New Zealand’s cabinet backs action on gun laws
Prime Minister Jacinda Ardern to announce details of reforms by 25 March
New Zealand’s prime minister says her cabinet has backed gun law changes “in principle” after the Christchurch mass shooting last Friday.
Calls for legal reform have grown after the attack, and Jacinda Ardern said: “Our gun laws will change”. It has been rumoured that Ardern had earlier said options on the table included a ban on semi-automatic rifles.
Fifty people were killed and dozens wounded in attacks at two mosques on Friday. Brenton Tarrant, a 28-year-old Australian, has appeared in court and been charged with murder.
Saying that she plans to announce details of the reforms by 25 March, Arden explained: “This ultimately means that within 10 days of this horrific act of terrorism we will have announced reforms which will, I believe, make our community safer.”
She added: “We have made a decision as a cabinet, we are unified.”
As New Zealand wrestles with the consequences of the tragedy, there have been unconfirmed reports of people handing in their guns to police. Arden encouraged others to follow suit. Referring to reports of people “panic-buying” weapons, Ardern said these were anecdotal and unconfirmed. She encouraged calm.
New Zealand's Police Association has called for semi-automatic weapons to be banned, Radio New Zealand reported. Although there has been a longstanding campaign to reform gun laws in the country, all efforts have failed due to a strong gun lobby and a culture of hunting.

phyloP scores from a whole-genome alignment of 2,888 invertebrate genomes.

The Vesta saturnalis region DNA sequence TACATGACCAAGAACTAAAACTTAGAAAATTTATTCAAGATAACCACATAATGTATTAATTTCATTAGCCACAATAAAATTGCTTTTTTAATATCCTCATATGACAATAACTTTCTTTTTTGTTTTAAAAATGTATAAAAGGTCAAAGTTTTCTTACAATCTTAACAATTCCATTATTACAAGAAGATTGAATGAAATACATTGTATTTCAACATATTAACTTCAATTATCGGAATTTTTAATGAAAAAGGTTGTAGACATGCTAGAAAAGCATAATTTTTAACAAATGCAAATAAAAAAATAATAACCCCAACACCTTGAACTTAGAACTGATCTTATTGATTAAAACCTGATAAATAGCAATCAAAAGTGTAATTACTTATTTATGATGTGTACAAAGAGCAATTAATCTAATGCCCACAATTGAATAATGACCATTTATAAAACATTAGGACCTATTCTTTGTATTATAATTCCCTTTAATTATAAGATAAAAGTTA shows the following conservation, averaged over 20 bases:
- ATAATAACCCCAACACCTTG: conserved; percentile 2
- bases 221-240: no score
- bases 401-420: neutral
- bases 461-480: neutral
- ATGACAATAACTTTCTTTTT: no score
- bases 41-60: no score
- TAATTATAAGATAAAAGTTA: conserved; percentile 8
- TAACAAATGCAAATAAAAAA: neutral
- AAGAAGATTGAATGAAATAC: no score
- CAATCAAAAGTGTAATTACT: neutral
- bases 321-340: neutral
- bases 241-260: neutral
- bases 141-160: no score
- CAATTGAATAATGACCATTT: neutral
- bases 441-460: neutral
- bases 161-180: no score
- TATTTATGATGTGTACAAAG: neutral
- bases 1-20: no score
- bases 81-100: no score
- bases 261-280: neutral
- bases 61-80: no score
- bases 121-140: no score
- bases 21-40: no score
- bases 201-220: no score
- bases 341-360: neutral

There are an estimated 1.5m privately owned firearms in New Zealand. The current minimum legal age to own a gun is 16, or 18 for military-style semi-automatic weapons.
Ardern said the Christchurch suspect had a gun licence, which he acquired in 2017, and owned five guns. The arms retailer Gun City said it had sold weapons to Tarrant, but not the high-powered gun used in the mosque shootings.
Meanwhile, regional newspaper Press reports that the local rugby club the Crusaders is going to consider changing its name due to concerns over sensitivity. The wars between Christians and Muslims in the 11th and 13th centuries were known as the Crusades.
The New Zealand news website Stuff says that the first bodies of victims are leaving the hospital in Christchurch. “One grey hearse has just left the hospital, with another arriving shortly after,” it reported.
The BBC says “it's becoming clear” that many of victims were refugees “who thought they had found safety in New Zealand”.